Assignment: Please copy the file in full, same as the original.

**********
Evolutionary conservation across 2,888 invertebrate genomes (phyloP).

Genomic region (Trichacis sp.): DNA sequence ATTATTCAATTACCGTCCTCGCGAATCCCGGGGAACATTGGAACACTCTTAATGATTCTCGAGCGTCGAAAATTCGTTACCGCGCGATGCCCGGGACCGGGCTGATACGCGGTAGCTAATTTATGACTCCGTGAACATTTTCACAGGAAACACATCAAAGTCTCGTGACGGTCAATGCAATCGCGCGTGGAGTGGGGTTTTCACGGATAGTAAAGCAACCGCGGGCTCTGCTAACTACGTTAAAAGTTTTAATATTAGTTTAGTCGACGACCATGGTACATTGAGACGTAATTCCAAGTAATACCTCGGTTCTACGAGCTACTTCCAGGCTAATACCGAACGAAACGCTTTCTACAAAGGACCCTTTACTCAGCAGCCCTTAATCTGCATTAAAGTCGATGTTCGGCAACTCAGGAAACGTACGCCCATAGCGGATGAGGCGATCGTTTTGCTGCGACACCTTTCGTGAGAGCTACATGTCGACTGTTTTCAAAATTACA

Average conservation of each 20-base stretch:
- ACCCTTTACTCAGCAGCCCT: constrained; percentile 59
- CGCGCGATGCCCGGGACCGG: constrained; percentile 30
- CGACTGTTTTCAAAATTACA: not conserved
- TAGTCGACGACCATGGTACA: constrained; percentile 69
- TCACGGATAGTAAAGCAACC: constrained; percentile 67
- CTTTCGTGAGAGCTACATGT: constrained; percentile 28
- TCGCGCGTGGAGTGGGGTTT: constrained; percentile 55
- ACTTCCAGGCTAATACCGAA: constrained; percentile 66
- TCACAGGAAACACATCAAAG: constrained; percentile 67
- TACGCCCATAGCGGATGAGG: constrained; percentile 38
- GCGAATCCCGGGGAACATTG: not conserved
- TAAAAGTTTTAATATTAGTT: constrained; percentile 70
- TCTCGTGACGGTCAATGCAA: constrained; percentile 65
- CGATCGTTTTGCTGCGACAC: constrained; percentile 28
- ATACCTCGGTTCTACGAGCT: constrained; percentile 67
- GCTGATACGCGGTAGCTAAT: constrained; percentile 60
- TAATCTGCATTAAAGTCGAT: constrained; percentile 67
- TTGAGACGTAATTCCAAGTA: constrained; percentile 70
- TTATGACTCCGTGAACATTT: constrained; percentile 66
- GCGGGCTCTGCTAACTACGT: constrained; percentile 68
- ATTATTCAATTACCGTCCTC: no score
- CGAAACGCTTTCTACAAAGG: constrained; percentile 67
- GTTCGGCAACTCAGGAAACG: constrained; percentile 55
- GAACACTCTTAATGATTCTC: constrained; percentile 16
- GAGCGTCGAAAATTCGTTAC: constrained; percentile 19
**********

Evolutionary conservation across 2,888 invertebrate genomes (phyloP).

Genomic region (Trichacis sp.): DNA sequence ATTATTCAATTACCGTCCTCGCGAATCCCGGGGAACATTGGAACACTCTTAATGATTCTCGAGCGTCGAAAATTCGTTACCGCGCGATGCCCGGGACCGGGCTGATACGCGGTAGCTAATTTATGACTCCGTGAACATTTTCACAGGAAACACATCAAAGTCTCGTGACGGTCAATGCAATCGCGCGTGGAGTGGGGTTTTCACGGATAGTAAAGCAACCGCGGGCTCTGCTAACTACGTTAAAAGTTTTAATATTAGTTTAGTCGACGACCATGGTACATTGAGACGTAATTCCAAGTAATACCTCGGTTCTACGAGCTACTTCCAGGCTAATACCGAACGAAACGCTTTCTACAAAGGACCCTTTACTCAGCAGCCCTTAATCTGCATTAAAGTCGATGTTCGGCAACTCAGGAAACGTACGCCCATAGCGGATGAGGCGATCGTTTTGCTGCGACACCTTTCGTGAGAGCTACATGTCGACTGTTTTCAAAATTACA

Average conservation of each 20-base stretch:
- ACCCTTTACTCAGCAGCCCT: constrained; percentile 59
- CGCGCGATGCCCGGGACCGG: constrained; percentile 30
- CGACTGTTTTCAAAATTACA: not conserved
- TAGTCGACGACCATGGTACA: constrained; percentile 69
- TCACGGATAGTAAAGCAACC: constrained; percentile 67
- CTTTCGTGAGAGCTACATGT: constrained; percentile 28
- TCGCGCGTGGAGTGGGGTTT: constrained; percentile 55
- ACTTCCAGGCTAATACCGAA: constrained; percentile 66
- TCACAGGAAACACATCAAAG: constrained; percentile 67
- TACGCCCATAGCGGATGAGG: constrained; percentile 38
- GCGAATCCCGGGGAACATTG: not conserved
- TAAAAGTTTTAATATTAGTT: constrained; percentile 70
- TCTCGTGACGGTCAATGCAA: constrained; percentile 65
- CGATCGTTTTGCTGCGACAC: constrained; percentile 28
- ATACCTCGGTTCTACGAGCT: constrained; percentile 67
- GCTGATACGCGGTAGCTAAT: constrained; percentile 60
- TAATCTGCATTAAAGTCGAT: constrained; percentile 67
- TTGAGACGTAATTCCAAGTA: constrained; percentile 70
- TTATGACTCCGTGAACATTT: constrained; percentile 66
- GCGGGCTCTGCTAACTACGT: constrained; percentile 68
- ATTATTCAATTACCGTCCTC: no score
- CGAAACGCTTTCTACAAAGG: constrained; percentile 67
- GTTCGGCAACTCAGGAAACG: constrained; percentile 55
- GAACACTCTTAATGATTCTC: constrained; percentile 16
- GAGCGTCGAAAATTCGTTAC: constrained; percentile 19